We will discuss several issues in both the modeling and control of flexible structures. Depending upon the particular performance goals, such as tracking accuracy in a trajectory following task or rapid settle time for a point-to-point motion, there are different requirements for both the modeling and control. While distributed-parameter models more accurately capture the dynamics of many flexible structures, lumped-parameter models have often been used due to the greater ease of analysis, control design, and implementation. In many applications, the actuators and sensors are separated by the flexible structure, leading to nonminimum phase characteristics that are challenging for control. Over the last few decades, many feedback and feedforward control methods have been developed for flexible structures. We will overview and compare several of these control methods, and we shall close by discussing a number of future challenges.

    Biography. Lucy Y. Pao received the B.S., M.S., and Ph.D. degrees in Electrical Engineering from Stanford University, and she is currently a Professor in the Electrical and Computer Engineering Department at the University of Colorado at Boulder. She has published over 120 refereed journal and conference papers in the areas of control systems (with applications to flexible structures, disk drives, tape systems, and wind turbines), multisensor data fusion, and haptic and multimodal visual/haptic/audio interfaces.
       Dr. Pao has been the recipient of an IFAC World Congress Young Author Prize, a NSF CAREER Award, and an ONR Young Investigator Award. More recent awards include a 2003 Subaru Teaching Excellence Award, the Best Commercial Potential Award at the 2004 International Symposium on Haptic Interfaces for Virtual Environments and Teleoperator Systems, and the Best Paper Award at the 2005 World Haptics Conference.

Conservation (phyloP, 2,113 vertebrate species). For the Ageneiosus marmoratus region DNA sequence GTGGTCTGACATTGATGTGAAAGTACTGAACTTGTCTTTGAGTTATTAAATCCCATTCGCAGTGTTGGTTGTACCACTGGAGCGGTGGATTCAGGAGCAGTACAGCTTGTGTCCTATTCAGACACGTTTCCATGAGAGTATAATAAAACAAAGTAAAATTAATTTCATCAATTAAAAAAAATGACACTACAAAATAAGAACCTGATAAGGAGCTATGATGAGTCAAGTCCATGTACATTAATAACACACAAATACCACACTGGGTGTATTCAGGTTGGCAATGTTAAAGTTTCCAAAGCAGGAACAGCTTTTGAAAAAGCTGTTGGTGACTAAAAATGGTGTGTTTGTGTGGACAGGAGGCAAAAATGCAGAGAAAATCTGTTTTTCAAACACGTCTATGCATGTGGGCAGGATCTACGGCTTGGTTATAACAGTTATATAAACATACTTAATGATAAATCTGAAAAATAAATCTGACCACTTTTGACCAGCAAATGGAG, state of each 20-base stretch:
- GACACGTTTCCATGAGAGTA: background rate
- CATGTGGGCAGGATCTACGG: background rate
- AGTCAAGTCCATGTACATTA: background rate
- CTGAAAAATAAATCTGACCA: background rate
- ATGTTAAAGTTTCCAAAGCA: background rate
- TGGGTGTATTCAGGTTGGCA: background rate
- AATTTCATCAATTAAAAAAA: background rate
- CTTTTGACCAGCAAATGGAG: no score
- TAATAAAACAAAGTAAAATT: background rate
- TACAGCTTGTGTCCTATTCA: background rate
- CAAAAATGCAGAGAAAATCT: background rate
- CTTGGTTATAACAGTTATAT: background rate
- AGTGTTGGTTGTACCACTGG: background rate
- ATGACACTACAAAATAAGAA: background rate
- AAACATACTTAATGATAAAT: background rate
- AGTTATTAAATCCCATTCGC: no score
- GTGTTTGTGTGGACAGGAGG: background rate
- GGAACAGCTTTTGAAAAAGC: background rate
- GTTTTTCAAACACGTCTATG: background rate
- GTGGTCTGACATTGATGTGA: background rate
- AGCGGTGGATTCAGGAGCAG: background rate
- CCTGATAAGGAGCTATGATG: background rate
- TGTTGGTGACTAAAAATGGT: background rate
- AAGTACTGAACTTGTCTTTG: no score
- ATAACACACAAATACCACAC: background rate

Professor Pao has been active in many professional society committees and positions. Recently, she was the Vice Chair for Invited Sessions for the 2003 American Control Conference (ACC), an appointed member of the IEEE Control Systems Society (CSS) Board of Governors (BoG) in 2003, and Program Chair for the 2004 ACC. Selected current activities include serving as an elected member of the IEEE CSS BoG for 2005-2007, on the international program committee for the 2006 International Conference on Information Fusion, and as a primary member of the ASME Dynamic Systems and Control Division Mechatronics Technical Committee.

  • Arthur J. Krener. Friday December 15, 2006. Douglas ABC
    Bode Lecture Title. Model Reduction for Linear and Nonlinear Control Systems
    Plenary Abstract. As the world grows more complicated so do control systems. It can be very hard to simulate and/or to develop intuition for a complex system described by a high dimensional model. Therefore, tools have been developed to approximate a high dimensional model by a lower dimensional one. One goal of such an approximation could be that the input to output map of the lower dimensional model should be a good approximation to that of higher dimensional one. Another goal could be that a controller designed for the lower dimensional model should perform satisfactorily for the higher dimensional one.
       For linear systems there are two approaches, one uses frequency domain methods and involves choosing the lower order transfer function to match the moments of the higher order transfer function at one or more frequencies. The other approach uses state space methods and is based on the singular value decomposition of the Hankel map from past inputs to future outputs.
       Since we are interested in the extension to linear models we shall focus on the latter approach. We shall review the linear and nonlinear literature and offer some new nonlinear methods.

    Biography. Arthur J. Krener was born in Brooklyn, NY on October 8, 1942. He received the BS degree from Holy Cross College in 1964 and the MA and PhD degrees from the University of California, Berkeley in 1967 and 1971, all in Mathematics. Since 1971 he has been at the University of California, Davis and he has been Professor of Mathematics since 1980. Since 2002 he has been a Distinguished Professor of Mathematics. He recently retired from UC Davis to take up a position as Distinguished Visiting Professor at the Naval Postgraduate School, Monterey.